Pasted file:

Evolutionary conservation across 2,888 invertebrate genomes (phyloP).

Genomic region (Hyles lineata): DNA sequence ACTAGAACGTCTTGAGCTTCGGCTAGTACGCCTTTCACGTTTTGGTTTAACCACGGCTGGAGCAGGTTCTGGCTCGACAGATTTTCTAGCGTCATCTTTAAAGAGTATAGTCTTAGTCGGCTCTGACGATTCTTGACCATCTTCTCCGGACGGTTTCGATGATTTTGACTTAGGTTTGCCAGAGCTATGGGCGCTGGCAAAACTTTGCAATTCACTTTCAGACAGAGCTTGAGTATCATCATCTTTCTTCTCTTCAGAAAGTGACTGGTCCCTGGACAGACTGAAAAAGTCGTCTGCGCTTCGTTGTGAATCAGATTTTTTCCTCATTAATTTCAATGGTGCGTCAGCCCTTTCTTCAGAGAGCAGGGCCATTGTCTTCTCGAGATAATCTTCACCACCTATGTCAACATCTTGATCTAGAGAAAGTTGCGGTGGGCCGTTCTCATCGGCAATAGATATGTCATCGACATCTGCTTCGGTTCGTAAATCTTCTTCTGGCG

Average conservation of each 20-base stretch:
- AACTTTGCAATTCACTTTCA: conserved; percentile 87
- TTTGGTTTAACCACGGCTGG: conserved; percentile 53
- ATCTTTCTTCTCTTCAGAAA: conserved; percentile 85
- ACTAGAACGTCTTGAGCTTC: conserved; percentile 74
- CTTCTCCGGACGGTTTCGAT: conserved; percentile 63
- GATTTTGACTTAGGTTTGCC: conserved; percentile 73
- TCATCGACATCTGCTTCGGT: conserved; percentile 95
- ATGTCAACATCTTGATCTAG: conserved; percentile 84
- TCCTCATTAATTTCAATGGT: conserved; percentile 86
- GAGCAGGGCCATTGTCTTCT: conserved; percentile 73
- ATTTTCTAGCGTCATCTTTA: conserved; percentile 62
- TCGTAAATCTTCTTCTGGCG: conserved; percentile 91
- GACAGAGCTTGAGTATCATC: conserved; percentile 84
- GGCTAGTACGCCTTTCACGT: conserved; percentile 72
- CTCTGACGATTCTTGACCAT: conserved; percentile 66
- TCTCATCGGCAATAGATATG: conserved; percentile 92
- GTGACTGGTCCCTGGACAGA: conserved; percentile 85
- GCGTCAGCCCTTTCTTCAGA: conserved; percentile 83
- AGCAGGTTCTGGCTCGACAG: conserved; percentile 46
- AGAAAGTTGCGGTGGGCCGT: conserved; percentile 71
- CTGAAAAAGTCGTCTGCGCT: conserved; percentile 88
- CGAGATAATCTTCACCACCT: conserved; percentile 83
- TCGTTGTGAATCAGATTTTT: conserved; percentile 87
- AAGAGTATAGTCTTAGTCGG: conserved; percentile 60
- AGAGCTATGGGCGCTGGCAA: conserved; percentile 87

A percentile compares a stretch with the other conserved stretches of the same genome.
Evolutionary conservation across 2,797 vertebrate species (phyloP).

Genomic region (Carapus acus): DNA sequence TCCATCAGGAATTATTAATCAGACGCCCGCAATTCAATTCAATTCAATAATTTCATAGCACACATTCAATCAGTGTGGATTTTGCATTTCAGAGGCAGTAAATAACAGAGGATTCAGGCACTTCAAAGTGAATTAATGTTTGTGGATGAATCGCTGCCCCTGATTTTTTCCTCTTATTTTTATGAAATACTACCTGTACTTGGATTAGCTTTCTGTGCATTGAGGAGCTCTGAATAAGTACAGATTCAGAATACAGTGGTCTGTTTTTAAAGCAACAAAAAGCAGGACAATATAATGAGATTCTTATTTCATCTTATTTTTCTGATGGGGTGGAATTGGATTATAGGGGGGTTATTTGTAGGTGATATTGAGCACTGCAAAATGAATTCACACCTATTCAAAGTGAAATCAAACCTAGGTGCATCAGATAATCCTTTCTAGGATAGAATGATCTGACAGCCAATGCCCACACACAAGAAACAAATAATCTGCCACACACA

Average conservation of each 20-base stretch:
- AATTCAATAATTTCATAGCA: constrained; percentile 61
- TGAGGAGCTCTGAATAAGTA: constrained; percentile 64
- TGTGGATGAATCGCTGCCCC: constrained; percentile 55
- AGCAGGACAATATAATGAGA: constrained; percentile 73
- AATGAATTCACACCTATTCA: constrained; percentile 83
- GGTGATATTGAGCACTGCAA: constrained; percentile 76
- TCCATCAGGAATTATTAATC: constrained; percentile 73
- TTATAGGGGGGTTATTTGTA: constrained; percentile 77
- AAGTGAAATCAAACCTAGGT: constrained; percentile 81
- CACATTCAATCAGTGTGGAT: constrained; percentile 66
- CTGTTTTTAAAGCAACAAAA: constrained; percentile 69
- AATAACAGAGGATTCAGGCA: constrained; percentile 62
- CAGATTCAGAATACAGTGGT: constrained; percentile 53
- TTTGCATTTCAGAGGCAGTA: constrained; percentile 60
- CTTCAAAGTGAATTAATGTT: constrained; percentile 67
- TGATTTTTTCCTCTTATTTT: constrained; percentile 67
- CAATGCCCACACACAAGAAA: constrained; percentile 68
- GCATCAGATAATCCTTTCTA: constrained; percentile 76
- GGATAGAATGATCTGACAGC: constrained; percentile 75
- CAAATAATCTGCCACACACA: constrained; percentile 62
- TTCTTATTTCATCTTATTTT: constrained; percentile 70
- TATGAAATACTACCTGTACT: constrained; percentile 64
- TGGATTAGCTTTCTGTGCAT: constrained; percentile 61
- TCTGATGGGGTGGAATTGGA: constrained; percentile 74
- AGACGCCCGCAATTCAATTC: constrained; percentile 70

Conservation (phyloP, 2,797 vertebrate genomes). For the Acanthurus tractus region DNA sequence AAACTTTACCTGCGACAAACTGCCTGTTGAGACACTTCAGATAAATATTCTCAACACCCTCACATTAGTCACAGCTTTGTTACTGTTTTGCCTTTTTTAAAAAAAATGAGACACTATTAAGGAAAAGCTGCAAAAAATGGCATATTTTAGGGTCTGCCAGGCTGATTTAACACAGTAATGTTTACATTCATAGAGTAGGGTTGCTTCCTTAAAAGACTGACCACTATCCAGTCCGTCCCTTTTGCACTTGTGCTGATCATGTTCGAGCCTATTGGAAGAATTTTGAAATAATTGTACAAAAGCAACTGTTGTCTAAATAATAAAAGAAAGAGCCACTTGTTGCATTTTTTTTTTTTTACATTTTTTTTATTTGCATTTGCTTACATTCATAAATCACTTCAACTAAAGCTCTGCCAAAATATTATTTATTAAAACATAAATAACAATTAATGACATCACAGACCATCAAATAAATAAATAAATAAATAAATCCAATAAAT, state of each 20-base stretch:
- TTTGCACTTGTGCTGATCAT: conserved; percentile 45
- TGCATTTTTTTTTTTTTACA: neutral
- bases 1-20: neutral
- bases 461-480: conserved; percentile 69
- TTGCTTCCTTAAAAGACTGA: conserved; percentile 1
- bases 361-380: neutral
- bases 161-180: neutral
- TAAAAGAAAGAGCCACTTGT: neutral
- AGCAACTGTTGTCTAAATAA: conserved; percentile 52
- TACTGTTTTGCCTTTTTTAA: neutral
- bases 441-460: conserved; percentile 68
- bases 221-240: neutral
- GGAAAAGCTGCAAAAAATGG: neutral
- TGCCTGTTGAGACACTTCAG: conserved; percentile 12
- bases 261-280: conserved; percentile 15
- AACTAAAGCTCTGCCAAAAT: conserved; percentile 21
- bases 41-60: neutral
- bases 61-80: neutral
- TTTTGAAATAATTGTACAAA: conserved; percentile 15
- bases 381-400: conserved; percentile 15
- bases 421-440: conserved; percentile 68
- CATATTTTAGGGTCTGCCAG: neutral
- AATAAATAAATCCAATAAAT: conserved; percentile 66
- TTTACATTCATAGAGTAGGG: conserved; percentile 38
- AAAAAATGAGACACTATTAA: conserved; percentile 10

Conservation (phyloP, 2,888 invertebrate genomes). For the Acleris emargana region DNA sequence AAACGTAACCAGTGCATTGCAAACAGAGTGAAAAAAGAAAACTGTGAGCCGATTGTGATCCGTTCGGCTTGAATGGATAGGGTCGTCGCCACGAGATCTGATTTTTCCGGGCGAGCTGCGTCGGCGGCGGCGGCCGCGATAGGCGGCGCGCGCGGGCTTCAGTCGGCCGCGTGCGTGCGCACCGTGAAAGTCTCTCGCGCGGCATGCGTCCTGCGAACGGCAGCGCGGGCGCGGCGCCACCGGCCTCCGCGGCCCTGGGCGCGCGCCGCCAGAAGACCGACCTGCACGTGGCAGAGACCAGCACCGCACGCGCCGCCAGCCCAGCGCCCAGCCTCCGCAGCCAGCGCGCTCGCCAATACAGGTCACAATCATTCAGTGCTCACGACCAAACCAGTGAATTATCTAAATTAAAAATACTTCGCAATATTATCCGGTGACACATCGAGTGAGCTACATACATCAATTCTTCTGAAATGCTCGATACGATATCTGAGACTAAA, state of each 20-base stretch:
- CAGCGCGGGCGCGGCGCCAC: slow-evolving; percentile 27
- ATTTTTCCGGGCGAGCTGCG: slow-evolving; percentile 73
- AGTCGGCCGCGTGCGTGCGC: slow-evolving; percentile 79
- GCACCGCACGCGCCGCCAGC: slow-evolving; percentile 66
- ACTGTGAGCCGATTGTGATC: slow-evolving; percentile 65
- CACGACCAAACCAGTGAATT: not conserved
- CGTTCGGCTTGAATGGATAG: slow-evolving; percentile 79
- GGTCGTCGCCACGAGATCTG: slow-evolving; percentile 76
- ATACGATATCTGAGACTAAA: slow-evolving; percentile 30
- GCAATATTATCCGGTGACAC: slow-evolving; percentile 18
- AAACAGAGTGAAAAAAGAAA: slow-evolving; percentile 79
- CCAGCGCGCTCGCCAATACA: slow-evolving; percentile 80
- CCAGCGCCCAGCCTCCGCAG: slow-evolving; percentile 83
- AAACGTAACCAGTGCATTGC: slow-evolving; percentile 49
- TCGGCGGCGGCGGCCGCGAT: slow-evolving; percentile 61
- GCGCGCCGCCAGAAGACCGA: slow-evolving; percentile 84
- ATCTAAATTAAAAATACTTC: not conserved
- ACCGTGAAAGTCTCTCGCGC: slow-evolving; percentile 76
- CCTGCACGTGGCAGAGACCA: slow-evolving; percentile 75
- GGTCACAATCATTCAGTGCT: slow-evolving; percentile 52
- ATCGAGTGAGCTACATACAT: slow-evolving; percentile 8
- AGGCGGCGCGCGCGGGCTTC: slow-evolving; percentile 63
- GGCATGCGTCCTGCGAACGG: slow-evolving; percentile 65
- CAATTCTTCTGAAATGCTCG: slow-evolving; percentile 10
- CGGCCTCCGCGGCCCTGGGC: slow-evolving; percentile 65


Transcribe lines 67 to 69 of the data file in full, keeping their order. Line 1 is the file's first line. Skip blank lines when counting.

- AGCAACTGTTGTCTAAATAA: conserved; percentile 52
- TACTGTTTTGCCTTTTTTAA: neutral
- bases 441-460: conserved; percentile 68